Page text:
We created a template for your Food Shopping list, which should help for smooth sailing because the more that is on paper, the less your head has to store, and you can stay calm and organized. Get it on paper and out of your head. This way you will know at a glance where you are in the process, and what else needs to be done.
Household Lists, Part II
Now that you have chosen the format for your party, go ahead and add to your list of household-related tasks. Don’t forget important errands like having your table linens dry-cleaned, running your dinnerware through the dishwasher if it’s been in a storage cabinet, etc.
You will finalize the list of the necessary serving items needed when your menu is finished, but you should now be aware, if you are giving a dinner party, that you need/do not need dinnerware, or, if throwing a cocktail party, whether you have lots of platters for serving.
If you do need to purchase serving platters or sets of flatware, you can save yourself time by shopping online, as you will often find items on sale or with free shipping. If you are on a tight budget and online is not your cup of tea, a great solution is to search the aisles of housewares outlet stores (where you can often buy individual glasses, plates, etc.). Many times they will also have unusual platters and serving items that are perfect for a party occasion. (And don’t discount the power of the dollar store for tabletop doo-dads.)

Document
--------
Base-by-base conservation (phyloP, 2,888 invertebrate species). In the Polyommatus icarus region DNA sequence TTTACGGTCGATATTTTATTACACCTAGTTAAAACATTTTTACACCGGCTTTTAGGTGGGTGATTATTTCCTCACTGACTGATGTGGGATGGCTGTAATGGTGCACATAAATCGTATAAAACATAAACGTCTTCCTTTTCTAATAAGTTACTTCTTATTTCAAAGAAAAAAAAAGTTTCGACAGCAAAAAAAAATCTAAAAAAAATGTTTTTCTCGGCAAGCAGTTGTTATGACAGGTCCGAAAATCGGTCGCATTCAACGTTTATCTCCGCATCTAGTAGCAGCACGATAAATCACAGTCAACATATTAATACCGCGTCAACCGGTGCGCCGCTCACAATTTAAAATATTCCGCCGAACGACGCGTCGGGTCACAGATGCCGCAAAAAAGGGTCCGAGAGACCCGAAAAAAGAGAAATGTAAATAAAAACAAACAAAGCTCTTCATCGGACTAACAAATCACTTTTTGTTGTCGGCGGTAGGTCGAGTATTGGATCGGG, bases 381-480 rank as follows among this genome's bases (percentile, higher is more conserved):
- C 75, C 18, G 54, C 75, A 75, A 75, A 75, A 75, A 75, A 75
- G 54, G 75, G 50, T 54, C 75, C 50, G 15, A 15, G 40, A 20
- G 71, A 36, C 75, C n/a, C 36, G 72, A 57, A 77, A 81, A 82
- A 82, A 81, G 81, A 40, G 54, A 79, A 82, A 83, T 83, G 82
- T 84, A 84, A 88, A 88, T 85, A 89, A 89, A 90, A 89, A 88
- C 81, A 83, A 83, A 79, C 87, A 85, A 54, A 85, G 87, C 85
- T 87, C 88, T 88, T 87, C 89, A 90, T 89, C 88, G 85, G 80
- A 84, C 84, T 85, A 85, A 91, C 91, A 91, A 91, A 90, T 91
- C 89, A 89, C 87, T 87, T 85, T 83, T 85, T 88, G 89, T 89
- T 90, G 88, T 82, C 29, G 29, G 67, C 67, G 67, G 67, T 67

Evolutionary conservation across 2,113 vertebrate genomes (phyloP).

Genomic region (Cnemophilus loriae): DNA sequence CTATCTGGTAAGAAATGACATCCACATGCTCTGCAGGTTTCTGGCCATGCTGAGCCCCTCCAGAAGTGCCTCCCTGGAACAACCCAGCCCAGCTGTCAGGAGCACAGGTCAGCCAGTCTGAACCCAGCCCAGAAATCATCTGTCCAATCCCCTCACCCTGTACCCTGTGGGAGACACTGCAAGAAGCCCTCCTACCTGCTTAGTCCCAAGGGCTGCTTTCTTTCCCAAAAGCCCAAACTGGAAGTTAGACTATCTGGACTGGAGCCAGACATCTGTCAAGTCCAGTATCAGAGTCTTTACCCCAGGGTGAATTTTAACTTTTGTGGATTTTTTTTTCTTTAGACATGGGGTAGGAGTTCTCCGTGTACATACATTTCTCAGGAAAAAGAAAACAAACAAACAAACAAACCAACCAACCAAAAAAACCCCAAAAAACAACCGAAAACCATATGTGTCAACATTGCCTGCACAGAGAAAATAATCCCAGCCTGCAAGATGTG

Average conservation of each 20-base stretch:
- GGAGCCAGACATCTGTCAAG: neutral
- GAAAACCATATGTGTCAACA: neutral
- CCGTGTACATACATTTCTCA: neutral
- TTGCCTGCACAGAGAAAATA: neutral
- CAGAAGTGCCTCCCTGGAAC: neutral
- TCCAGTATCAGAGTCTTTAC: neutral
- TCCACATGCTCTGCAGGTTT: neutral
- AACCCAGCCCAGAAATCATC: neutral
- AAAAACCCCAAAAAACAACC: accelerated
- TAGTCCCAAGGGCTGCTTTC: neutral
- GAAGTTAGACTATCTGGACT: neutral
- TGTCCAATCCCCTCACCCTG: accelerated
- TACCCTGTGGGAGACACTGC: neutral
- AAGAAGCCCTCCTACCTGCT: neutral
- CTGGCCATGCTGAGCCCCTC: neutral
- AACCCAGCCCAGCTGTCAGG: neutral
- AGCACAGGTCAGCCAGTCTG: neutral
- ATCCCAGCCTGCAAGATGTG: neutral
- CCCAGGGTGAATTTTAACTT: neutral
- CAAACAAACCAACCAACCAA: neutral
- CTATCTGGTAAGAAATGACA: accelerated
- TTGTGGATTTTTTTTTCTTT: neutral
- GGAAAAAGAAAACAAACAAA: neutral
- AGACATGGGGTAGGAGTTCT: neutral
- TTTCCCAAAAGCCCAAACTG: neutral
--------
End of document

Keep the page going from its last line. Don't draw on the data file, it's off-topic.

If you are receiving overnight guests, make a list of what needs to be prepared for their arrival, as well as ideas for some things to do while they are visiting.
All of these elements will be added to the Master Calendar when your lists are finished.
We’ve addressed the basics of crafting a guest list in The Good Host. However, we’ve also included some tips below for overnight guests:
Receiving overnight guests can be one of the most daunting tasks of entertaining. You don’t want a guest to be bored, but there is a great deal for you to accomplish before the big night. From a guest’s perspective (at least we hope so), the idea of being completely dependent on a host for all of his needs can add a sense of discomfort, as he knows how busy you are (at least we hope so).
In order to save your sanity — and that of your guests — we recommend creating a little amenity kit that will enable them to be completely self-sufficient. Travel-sized items are ideal for this, and they can fit into a little basket that can be left in the room along with towels, bottles of water, a bowl of fruit, or any other items you wish to include. Here is what we recommend: